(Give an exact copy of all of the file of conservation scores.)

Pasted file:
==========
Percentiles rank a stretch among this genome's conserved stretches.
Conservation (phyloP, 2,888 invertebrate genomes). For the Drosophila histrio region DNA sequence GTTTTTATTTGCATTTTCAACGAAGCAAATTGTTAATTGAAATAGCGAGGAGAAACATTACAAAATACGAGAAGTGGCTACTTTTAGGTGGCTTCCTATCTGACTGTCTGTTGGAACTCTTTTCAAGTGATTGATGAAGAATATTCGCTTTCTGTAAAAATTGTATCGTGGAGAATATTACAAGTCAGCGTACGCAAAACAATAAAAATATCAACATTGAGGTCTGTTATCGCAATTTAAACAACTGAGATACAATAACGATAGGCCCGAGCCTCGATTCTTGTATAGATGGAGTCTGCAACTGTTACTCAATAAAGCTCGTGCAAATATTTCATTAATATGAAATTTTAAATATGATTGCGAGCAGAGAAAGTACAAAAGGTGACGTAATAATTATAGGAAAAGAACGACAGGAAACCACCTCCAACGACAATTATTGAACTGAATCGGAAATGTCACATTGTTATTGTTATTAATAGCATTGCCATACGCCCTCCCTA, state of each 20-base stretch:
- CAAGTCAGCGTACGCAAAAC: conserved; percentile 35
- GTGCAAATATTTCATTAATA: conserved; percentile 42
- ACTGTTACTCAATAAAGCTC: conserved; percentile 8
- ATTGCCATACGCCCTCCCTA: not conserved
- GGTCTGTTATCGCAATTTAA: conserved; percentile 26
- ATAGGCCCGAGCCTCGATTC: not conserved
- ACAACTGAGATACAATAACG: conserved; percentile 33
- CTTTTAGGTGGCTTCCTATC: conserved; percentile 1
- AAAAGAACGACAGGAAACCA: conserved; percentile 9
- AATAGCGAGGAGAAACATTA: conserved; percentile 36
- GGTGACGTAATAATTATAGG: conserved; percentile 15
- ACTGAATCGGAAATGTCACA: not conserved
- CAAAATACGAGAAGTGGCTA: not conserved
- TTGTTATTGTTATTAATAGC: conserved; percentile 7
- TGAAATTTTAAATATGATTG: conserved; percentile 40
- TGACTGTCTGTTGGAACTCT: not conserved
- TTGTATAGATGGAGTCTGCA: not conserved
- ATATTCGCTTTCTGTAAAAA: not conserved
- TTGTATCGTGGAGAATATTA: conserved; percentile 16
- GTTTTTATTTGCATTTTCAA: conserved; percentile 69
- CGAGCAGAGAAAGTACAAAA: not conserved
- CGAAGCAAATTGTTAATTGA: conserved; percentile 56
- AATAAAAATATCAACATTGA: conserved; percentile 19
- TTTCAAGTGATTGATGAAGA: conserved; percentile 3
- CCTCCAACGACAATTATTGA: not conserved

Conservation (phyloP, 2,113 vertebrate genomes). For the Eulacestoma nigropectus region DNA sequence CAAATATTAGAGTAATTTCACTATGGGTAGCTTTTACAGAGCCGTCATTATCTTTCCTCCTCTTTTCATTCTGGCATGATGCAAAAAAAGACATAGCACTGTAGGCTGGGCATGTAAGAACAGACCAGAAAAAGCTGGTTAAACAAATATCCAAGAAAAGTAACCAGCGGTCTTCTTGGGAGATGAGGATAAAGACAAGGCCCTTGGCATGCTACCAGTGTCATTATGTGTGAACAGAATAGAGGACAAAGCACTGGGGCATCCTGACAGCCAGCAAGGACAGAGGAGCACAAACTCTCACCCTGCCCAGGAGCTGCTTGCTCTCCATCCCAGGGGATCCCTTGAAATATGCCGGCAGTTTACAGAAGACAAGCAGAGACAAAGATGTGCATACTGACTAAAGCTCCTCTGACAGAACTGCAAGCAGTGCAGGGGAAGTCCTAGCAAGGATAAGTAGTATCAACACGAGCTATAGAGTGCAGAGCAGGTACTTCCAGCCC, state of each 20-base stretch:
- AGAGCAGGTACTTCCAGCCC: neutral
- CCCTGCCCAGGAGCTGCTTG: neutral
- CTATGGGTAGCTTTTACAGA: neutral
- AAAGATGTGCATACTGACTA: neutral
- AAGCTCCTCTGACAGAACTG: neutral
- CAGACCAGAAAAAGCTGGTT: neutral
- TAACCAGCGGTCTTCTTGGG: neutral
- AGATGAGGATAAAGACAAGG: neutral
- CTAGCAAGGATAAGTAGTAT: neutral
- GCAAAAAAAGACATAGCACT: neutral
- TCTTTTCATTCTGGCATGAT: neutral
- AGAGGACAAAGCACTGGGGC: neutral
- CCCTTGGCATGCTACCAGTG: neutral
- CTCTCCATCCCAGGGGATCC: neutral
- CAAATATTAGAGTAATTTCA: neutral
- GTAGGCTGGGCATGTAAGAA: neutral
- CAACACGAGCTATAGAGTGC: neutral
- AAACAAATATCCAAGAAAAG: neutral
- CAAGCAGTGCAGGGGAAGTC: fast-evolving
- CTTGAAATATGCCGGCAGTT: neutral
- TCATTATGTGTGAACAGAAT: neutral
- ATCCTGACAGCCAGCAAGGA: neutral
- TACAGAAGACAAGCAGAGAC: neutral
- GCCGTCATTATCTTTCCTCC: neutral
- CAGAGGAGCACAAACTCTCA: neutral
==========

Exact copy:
Percentiles rank a stretch among this genome's conserved stretches.
Conservation (phyloP, 2,888 invertebrate genomes). For the Drosophila histrio region DNA sequence GTTTTTATTTGCATTTTCAACGAAGCAAATTGTTAATTGAAATAGCGAGGAGAAACATTACAAAATACGAGAAGTGGCTACTTTTAGGTGGCTTCCTATCTGACTGTCTGTTGGAACTCTTTTCAAGTGATTGATGAAGAATATTCGCTTTCTGTAAAAATTGTATCGTGGAGAATATTACAAGTCAGCGTACGCAAAACAATAAAAATATCAACATTGAGGTCTGTTATCGCAATTTAAACAACTGAGATACAATAACGATAGGCCCGAGCCTCGATTCTTGTATAGATGGAGTCTGCAACTGTTACTCAATAAAGCTCGTGCAAATATTTCATTAATATGAAATTTTAAATATGATTGCGAGCAGAGAAAGTACAAAAGGTGACGTAATAATTATAGGAAAAGAACGACAGGAAACCACCTCCAACGACAATTATTGAACTGAATCGGAAATGTCACATTGTTATTGTTATTAATAGCATTGCCATACGCCCTCCCTA, state of each 20-base stretch:
- CAAGTCAGCGTACGCAAAAC: conserved; percentile 35
- GTGCAAATATTTCATTAATA: conserved; percentile 42
- ACTGTTACTCAATAAAGCTC: conserved; percentile 8
- ATTGCCATACGCCCTCCCTA: not conserved
- GGTCTGTTATCGCAATTTAA: conserved; percentile 26
- ATAGGCCCGAGCCTCGATTC: not conserved
- ACAACTGAGATACAATAACG: conserved; percentile 33
- CTTTTAGGTGGCTTCCTATC: conserved; percentile 1
- AAAAGAACGACAGGAAACCA: conserved; percentile 9
- AATAGCGAGGAGAAACATTA: conserved; percentile 36
- GGTGACGTAATAATTATAGG: conserved; percentile 15
- ACTGAATCGGAAATGTCACA: not conserved
- CAAAATACGAGAAGTGGCTA: not conserved
- TTGTTATTGTTATTAATAGC: conserved; percentile 7
- TGAAATTTTAAATATGATTG: conserved; percentile 40
- TGACTGTCTGTTGGAACTCT: not conserved
- TTGTATAGATGGAGTCTGCA: not conserved
- ATATTCGCTTTCTGTAAAAA: not conserved
- TTGTATCGTGGAGAATATTA: conserved; percentile 16
- GTTTTTATTTGCATTTTCAA: conserved; percentile 69
- CGAGCAGAGAAAGTACAAAA: not conserved
- CGAAGCAAATTGTTAATTGA: conserved; percentile 56
- AATAAAAATATCAACATTGA: conserved; percentile 19
- TTTCAAGTGATTGATGAAGA: conserved; percentile 3
- CCTCCAACGACAATTATTGA: not conserved

Conservation (phyloP, 2,113 vertebrate genomes). For the Eulacestoma nigropectus region DNA sequence CAAATATTAGAGTAATTTCACTATGGGTAGCTTTTACAGAGCCGTCATTATCTTTCCTCCTCTTTTCATTCTGGCATGATGCAAAAAAAGACATAGCACTGTAGGCTGGGCATGTAAGAACAGACCAGAAAAAGCTGGTTAAACAAATATCCAAGAAAAGTAACCAGCGGTCTTCTTGGGAGATGAGGATAAAGACAAGGCCCTTGGCATGCTACCAGTGTCATTATGTGTGAACAGAATAGAGGACAAAGCACTGGGGCATCCTGACAGCCAGCAAGGACAGAGGAGCACAAACTCTCACCCTGCCCAGGAGCTGCTTGCTCTCCATCCCAGGGGATCCCTTGAAATATGCCGGCAGTTTACAGAAGACAAGCAGAGACAAAGATGTGCATACTGACTAAAGCTCCTCTGACAGAACTGCAAGCAGTGCAGGGGAAGTCCTAGCAAGGATAAGTAGTATCAACACGAGCTATAGAGTGCAGAGCAGGTACTTCCAGCCC, state of each 20-base stretch:
- AGAGCAGGTACTTCCAGCCC: neutral
- CCCTGCCCAGGAGCTGCTTG: neutral
- CTATGGGTAGCTTTTACAGA: neutral
- AAAGATGTGCATACTGACTA: neutral
- AAGCTCCTCTGACAGAACTG: neutral
- CAGACCAGAAAAAGCTGGTT: neutral
- TAACCAGCGGTCTTCTTGGG: neutral
- AGATGAGGATAAAGACAAGG: neutral
- CTAGCAAGGATAAGTAGTAT: neutral
- GCAAAAAAAGACATAGCACT: neutral
- TCTTTTCATTCTGGCATGAT: neutral
- AGAGGACAAAGCACTGGGGC: neutral
- CCCTTGGCATGCTACCAGTG: neutral
- CTCTCCATCCCAGGGGATCC: neutral
- CAAATATTAGAGTAATTTCA: neutral
- GTAGGCTGGGCATGTAAGAA: neutral
- CAACACGAGCTATAGAGTGC: neutral
- AAACAAATATCCAAGAAAAG: neutral
- CAAGCAGTGCAGGGGAAGTC: fast-evolving
- CTTGAAATATGCCGGCAGTT: neutral
- TCATTATGTGTGAACAGAAT: neutral
- ATCCTGACAGCCAGCAAGGA: neutral
- TACAGAAGACAAGCAGAGAC: neutral
- GCCGTCATTATCTTTCCTCC: neutral
- CAGAGGAGCACAAACTCTCA: neutral